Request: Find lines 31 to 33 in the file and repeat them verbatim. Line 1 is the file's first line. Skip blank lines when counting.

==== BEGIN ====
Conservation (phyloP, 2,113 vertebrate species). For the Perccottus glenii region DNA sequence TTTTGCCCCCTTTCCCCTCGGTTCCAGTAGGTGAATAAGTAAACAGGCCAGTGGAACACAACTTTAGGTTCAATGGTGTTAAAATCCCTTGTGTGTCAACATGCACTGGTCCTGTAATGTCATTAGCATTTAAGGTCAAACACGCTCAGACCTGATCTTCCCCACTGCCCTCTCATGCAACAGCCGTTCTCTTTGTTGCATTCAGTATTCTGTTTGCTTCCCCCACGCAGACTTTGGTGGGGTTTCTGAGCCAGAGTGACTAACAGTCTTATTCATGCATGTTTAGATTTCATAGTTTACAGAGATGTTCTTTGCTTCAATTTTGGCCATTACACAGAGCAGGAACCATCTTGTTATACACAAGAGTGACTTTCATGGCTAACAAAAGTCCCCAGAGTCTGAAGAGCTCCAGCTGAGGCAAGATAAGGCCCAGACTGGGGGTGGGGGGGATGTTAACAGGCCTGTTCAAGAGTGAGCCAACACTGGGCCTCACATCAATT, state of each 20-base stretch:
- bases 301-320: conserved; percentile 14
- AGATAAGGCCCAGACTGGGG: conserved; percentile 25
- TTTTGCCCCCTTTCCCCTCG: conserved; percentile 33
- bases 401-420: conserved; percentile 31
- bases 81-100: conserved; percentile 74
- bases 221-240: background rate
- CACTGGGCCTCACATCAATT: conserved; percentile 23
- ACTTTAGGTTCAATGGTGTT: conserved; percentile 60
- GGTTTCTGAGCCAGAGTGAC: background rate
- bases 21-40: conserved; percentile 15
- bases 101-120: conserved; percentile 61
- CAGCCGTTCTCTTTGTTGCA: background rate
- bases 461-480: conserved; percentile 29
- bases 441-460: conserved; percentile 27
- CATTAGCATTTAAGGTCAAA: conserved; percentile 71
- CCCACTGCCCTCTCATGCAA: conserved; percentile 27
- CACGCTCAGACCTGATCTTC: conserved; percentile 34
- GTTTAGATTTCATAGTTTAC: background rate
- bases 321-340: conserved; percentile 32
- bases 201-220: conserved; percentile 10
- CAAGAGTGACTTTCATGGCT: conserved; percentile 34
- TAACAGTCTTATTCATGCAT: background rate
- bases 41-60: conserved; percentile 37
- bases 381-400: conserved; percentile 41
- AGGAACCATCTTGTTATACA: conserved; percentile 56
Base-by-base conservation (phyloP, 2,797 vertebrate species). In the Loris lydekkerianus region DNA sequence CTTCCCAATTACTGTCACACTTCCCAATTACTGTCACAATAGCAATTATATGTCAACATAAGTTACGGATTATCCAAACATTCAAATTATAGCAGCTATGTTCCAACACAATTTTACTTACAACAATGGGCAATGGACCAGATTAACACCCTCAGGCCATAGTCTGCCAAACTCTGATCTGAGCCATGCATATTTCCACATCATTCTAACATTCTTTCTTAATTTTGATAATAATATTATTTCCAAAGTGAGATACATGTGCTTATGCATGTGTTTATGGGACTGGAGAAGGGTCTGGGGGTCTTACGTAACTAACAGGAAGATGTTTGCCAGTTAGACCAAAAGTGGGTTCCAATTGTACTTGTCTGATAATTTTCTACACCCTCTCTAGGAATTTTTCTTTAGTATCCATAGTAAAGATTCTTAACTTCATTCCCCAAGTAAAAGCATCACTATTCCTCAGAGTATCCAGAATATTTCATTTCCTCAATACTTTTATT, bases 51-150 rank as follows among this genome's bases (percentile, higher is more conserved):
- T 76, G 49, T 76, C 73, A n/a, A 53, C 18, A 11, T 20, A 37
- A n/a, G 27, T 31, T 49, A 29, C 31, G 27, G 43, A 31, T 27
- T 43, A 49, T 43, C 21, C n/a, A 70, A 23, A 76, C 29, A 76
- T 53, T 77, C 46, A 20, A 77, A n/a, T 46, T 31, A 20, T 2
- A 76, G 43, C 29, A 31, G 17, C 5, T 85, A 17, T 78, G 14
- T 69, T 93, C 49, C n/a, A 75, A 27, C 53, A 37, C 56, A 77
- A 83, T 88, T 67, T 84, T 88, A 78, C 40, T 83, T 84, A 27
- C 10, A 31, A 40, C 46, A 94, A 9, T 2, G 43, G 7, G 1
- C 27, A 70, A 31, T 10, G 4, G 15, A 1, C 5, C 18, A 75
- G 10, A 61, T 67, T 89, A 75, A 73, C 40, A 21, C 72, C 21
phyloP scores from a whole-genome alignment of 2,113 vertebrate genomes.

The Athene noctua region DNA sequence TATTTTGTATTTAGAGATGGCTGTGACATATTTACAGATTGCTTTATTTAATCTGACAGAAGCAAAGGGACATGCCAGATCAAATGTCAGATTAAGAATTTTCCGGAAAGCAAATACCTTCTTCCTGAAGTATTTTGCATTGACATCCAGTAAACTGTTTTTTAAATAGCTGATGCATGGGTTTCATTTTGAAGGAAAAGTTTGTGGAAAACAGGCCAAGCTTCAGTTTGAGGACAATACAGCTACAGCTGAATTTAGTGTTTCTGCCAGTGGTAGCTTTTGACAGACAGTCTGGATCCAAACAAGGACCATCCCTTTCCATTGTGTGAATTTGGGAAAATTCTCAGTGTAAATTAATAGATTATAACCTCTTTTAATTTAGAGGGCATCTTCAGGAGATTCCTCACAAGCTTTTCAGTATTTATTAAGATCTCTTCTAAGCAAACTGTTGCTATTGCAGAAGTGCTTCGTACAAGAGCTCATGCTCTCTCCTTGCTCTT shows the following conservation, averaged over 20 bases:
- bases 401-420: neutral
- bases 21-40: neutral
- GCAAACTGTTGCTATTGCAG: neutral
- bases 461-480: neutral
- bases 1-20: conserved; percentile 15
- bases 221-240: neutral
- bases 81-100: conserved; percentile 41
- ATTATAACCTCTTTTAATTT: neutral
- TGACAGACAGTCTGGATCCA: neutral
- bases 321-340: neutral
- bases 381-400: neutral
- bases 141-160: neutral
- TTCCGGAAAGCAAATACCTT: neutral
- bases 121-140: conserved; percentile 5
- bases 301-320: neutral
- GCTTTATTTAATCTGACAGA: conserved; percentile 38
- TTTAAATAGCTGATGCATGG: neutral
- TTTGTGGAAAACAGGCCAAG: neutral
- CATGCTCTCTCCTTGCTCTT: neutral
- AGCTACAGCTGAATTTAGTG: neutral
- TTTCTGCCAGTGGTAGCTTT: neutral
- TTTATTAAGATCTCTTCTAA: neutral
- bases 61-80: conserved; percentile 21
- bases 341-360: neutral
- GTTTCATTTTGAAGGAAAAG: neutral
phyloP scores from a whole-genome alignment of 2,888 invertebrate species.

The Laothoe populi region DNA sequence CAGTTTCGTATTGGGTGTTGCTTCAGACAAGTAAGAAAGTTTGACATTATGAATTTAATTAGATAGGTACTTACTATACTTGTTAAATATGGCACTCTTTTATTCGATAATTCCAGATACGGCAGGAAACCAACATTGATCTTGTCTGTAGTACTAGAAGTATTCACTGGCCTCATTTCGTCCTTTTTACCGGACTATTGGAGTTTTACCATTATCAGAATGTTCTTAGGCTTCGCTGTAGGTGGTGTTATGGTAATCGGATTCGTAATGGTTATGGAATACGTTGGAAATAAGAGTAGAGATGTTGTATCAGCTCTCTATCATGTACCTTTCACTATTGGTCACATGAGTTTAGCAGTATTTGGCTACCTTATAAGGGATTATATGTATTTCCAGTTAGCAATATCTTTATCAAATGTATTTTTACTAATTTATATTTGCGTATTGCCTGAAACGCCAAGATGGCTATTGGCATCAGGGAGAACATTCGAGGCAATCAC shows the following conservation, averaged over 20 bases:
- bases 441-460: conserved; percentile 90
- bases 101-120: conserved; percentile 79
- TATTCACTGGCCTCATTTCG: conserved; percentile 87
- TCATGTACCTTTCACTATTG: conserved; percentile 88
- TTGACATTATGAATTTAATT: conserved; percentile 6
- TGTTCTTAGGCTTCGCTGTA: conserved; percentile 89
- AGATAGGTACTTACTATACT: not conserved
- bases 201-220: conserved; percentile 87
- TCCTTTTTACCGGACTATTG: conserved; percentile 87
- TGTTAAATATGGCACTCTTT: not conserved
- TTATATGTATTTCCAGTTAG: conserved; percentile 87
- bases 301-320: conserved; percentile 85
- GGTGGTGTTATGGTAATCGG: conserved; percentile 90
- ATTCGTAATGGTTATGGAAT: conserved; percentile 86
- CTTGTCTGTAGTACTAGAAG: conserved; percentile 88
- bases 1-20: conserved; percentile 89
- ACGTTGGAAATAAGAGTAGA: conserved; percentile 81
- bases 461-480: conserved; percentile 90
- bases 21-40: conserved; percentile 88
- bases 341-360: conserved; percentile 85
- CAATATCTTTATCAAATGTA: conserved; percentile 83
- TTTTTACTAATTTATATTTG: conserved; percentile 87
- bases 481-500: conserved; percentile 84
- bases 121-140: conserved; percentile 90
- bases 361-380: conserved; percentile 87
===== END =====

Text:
- T 53, T 77, C 46, A 20, A 77, A n/a, T 46, T 31, A 20, T 2
- A 76, G 43, C 29, A 31, G 17, C 5, T 85, A 17, T 78, G 14
- T 69, T 93, C 49, C n/a, A 75, A 27, C 53, A 37, C 56, A 77